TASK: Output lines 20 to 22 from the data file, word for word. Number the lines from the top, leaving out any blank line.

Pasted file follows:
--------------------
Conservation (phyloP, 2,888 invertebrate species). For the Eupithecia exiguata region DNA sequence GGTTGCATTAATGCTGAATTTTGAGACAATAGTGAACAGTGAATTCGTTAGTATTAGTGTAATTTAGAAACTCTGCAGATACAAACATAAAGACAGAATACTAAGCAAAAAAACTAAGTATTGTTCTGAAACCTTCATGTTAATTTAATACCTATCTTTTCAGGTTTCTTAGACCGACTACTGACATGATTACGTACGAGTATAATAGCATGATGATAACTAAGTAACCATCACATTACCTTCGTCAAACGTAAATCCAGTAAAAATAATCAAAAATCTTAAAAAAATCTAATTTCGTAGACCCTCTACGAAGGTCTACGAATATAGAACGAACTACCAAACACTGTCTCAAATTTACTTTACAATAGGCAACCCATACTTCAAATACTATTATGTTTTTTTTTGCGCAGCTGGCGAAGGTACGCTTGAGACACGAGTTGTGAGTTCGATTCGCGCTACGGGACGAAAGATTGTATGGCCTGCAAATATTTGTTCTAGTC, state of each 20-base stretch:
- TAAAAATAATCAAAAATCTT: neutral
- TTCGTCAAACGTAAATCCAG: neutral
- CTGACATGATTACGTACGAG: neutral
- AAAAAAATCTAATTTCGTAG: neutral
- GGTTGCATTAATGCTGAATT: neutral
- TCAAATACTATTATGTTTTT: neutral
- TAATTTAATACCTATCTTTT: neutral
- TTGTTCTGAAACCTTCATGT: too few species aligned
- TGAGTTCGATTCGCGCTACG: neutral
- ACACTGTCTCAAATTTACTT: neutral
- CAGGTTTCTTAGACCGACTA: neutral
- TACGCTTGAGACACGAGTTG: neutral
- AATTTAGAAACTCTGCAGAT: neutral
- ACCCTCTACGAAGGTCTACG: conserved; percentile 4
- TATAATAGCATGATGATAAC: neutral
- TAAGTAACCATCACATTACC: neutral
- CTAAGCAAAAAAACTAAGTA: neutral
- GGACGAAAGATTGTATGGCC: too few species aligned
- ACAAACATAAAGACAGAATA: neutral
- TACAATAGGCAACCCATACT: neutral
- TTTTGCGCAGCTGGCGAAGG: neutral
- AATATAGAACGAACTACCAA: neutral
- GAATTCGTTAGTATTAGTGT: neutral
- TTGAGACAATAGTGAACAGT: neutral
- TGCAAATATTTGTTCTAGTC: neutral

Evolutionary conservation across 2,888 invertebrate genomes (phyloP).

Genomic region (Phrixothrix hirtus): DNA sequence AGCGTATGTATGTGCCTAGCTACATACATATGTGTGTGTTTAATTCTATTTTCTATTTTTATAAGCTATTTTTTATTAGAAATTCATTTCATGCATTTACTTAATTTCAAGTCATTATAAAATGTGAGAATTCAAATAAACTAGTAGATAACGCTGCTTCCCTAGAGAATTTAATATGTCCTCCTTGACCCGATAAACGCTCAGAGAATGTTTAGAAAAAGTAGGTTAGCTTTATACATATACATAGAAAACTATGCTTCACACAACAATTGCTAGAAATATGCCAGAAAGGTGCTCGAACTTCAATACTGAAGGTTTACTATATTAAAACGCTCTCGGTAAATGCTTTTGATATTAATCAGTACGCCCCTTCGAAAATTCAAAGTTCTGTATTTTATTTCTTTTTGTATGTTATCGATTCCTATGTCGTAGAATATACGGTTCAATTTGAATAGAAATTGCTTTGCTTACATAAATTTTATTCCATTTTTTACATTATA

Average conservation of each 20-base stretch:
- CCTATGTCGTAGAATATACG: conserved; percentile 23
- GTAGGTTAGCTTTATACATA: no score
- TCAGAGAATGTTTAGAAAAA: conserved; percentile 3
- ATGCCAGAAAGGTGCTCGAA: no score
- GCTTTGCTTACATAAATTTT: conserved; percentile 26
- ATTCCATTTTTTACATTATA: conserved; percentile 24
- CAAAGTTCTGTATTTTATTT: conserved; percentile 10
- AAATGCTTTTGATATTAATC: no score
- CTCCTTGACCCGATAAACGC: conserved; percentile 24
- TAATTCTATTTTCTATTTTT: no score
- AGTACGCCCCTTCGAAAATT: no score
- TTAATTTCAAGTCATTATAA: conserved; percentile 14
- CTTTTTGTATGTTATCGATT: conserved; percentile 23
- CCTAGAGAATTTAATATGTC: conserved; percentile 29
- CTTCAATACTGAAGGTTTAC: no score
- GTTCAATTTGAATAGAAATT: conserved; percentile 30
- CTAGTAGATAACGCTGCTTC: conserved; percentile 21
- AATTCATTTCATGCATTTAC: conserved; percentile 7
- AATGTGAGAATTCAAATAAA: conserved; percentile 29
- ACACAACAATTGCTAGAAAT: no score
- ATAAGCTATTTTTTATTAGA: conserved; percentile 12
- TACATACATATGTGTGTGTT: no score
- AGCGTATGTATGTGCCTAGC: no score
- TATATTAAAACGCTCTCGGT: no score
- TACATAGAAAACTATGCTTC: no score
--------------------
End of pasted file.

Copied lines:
- ACAAACATAAAGACAGAATA: neutral
- TACAATAGGCAACCCATACT: neutral
- TTTTGCGCAGCTGGCGAAGG: neutral